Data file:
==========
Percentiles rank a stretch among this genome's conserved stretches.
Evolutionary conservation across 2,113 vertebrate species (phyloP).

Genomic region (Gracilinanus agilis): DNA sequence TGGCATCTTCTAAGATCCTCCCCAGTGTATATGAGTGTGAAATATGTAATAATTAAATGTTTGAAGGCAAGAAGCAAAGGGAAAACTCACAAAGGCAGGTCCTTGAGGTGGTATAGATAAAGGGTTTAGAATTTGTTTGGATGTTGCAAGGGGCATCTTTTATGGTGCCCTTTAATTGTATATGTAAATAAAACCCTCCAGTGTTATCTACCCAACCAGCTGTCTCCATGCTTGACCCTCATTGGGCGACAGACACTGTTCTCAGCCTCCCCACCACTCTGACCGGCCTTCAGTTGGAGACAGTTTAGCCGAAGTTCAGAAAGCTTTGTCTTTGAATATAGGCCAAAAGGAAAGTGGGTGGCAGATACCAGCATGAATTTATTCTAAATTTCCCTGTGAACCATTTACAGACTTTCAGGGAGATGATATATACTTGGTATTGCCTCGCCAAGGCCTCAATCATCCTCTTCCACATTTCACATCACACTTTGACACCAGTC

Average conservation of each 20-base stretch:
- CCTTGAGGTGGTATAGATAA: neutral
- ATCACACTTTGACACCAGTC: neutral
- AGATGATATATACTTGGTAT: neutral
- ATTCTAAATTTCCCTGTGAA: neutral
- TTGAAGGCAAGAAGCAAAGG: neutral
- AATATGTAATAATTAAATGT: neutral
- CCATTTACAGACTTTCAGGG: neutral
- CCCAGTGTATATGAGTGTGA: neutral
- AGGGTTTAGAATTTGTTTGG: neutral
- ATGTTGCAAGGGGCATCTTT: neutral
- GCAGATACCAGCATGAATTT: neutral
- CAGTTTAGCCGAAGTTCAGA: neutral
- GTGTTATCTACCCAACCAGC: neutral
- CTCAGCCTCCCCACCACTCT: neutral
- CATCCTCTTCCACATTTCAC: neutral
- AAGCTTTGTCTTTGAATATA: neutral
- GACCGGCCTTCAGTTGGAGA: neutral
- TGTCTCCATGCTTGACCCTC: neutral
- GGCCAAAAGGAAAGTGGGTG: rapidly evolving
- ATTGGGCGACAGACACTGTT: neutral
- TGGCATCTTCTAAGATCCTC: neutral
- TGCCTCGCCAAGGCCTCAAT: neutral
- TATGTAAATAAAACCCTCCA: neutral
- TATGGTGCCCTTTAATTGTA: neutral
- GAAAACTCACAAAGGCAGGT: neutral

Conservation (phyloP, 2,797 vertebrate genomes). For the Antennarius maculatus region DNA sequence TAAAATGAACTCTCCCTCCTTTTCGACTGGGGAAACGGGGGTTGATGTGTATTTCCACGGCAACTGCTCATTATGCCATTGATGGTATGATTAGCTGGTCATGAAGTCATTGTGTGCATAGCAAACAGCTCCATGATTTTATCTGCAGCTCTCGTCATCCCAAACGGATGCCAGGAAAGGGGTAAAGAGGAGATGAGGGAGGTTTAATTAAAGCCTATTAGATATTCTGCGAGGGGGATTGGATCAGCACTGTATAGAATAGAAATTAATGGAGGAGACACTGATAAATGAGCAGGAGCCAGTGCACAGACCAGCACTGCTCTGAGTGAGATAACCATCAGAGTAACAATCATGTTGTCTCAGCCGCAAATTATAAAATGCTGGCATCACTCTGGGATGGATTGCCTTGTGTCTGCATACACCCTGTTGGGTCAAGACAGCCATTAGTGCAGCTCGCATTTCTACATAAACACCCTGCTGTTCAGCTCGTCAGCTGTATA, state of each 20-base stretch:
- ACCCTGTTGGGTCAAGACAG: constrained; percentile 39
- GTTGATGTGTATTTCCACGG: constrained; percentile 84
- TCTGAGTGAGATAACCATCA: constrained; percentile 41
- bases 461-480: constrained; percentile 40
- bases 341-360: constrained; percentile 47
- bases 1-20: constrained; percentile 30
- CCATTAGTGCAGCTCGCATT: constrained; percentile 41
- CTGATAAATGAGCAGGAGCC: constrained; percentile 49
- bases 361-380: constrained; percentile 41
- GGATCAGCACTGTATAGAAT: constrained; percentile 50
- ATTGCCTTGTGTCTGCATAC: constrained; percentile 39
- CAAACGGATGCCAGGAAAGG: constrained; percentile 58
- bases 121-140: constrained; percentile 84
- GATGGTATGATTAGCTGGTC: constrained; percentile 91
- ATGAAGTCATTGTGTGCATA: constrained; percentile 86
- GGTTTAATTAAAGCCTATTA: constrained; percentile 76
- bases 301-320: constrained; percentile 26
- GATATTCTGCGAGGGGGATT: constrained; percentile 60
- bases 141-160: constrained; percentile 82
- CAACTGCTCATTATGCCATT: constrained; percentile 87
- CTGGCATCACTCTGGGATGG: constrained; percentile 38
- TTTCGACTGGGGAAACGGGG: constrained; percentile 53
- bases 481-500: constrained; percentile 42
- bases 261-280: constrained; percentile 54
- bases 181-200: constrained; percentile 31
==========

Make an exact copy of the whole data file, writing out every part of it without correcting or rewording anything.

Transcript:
Percentiles rank a stretch among this genome's conserved stretches.
Evolutionary conservation across 2,113 vertebrate species (phyloP).

Genomic region (Gracilinanus agilis): DNA sequence TGGCATCTTCTAAGATCCTCCCCAGTGTATATGAGTGTGAAATATGTAATAATTAAATGTTTGAAGGCAAGAAGCAAAGGGAAAACTCACAAAGGCAGGTCCTTGAGGTGGTATAGATAAAGGGTTTAGAATTTGTTTGGATGTTGCAAGGGGCATCTTTTATGGTGCCCTTTAATTGTATATGTAAATAAAACCCTCCAGTGTTATCTACCCAACCAGCTGTCTCCATGCTTGACCCTCATTGGGCGACAGACACTGTTCTCAGCCTCCCCACCACTCTGACCGGCCTTCAGTTGGAGACAGTTTAGCCGAAGTTCAGAAAGCTTTGTCTTTGAATATAGGCCAAAAGGAAAGTGGGTGGCAGATACCAGCATGAATTTATTCTAAATTTCCCTGTGAACCATTTACAGACTTTCAGGGAGATGATATATACTTGGTATTGCCTCGCCAAGGCCTCAATCATCCTCTTCCACATTTCACATCACACTTTGACACCAGTC

Average conservation of each 20-base stretch:
- CCTTGAGGTGGTATAGATAA: neutral
- ATCACACTTTGACACCAGTC: neutral
- AGATGATATATACTTGGTAT: neutral
- ATTCTAAATTTCCCTGTGAA: neutral
- TTGAAGGCAAGAAGCAAAGG: neutral
- AATATGTAATAATTAAATGT: neutral
- CCATTTACAGACTTTCAGGG: neutral
- CCCAGTGTATATGAGTGTGA: neutral
- AGGGTTTAGAATTTGTTTGG: neutral
- ATGTTGCAAGGGGCATCTTT: neutral
- GCAGATACCAGCATGAATTT: neutral
- CAGTTTAGCCGAAGTTCAGA: neutral
- GTGTTATCTACCCAACCAGC: neutral
- CTCAGCCTCCCCACCACTCT: neutral
- CATCCTCTTCCACATTTCAC: neutral
- AAGCTTTGTCTTTGAATATA: neutral
- GACCGGCCTTCAGTTGGAGA: neutral
- TGTCTCCATGCTTGACCCTC: neutral
- GGCCAAAAGGAAAGTGGGTG: rapidly evolving
- ATTGGGCGACAGACACTGTT: neutral
- TGGCATCTTCTAAGATCCTC: neutral
- TGCCTCGCCAAGGCCTCAAT: neutral
- TATGTAAATAAAACCCTCCA: neutral
- TATGGTGCCCTTTAATTGTA: neutral
- GAAAACTCACAAAGGCAGGT: neutral

Conservation (phyloP, 2,797 vertebrate genomes). For the Antennarius maculatus region DNA sequence TAAAATGAACTCTCCCTCCTTTTCGACTGGGGAAACGGGGGTTGATGTGTATTTCCACGGCAACTGCTCATTATGCCATTGATGGTATGATTAGCTGGTCATGAAGTCATTGTGTGCATAGCAAACAGCTCCATGATTTTATCTGCAGCTCTCGTCATCCCAAACGGATGCCAGGAAAGGGGTAAAGAGGAGATGAGGGAGGTTTAATTAAAGCCTATTAGATATTCTGCGAGGGGGATTGGATCAGCACTGTATAGAATAGAAATTAATGGAGGAGACACTGATAAATGAGCAGGAGCCAGTGCACAGACCAGCACTGCTCTGAGTGAGATAACCATCAGAGTAACAATCATGTTGTCTCAGCCGCAAATTATAAAATGCTGGCATCACTCTGGGATGGATTGCCTTGTGTCTGCATACACCCTGTTGGGTCAAGACAGCCATTAGTGCAGCTCGCATTTCTACATAAACACCCTGCTGTTCAGCTCGTCAGCTGTATA, state of each 20-base stretch:
- ACCCTGTTGGGTCAAGACAG: constrained; percentile 39
- GTTGATGTGTATTTCCACGG: constrained; percentile 84
- TCTGAGTGAGATAACCATCA: constrained; percentile 41
- bases 461-480: constrained; percentile 40
- bases 341-360: constrained; percentile 47
- bases 1-20: constrained; percentile 30
- CCATTAGTGCAGCTCGCATT: constrained; percentile 41
- CTGATAAATGAGCAGGAGCC: constrained; percentile 49
- bases 361-380: constrained; percentile 41
- GGATCAGCACTGTATAGAAT: constrained; percentile 50
- ATTGCCTTGTGTCTGCATAC: constrained; percentile 39
- CAAACGGATGCCAGGAAAGG: constrained; percentile 58
- bases 121-140: constrained; percentile 84
- GATGGTATGATTAGCTGGTC: constrained; percentile 91
- ATGAAGTCATTGTGTGCATA: constrained; percentile 86
- GGTTTAATTAAAGCCTATTA: constrained; percentile 76
- bases 301-320: constrained; percentile 26
- GATATTCTGCGAGGGGGATT: constrained; percentile 60
- bases 141-160: constrained; percentile 82
- CAACTGCTCATTATGCCATT: constrained; percentile 87
- CTGGCATCACTCTGGGATGG: constrained; percentile 38
- TTTCGACTGGGGAAACGGGG: constrained; percentile 53
- bases 481-500: constrained; percentile 42
- bases 261-280: constrained; percentile 54
- bases 181-200: constrained; percentile 31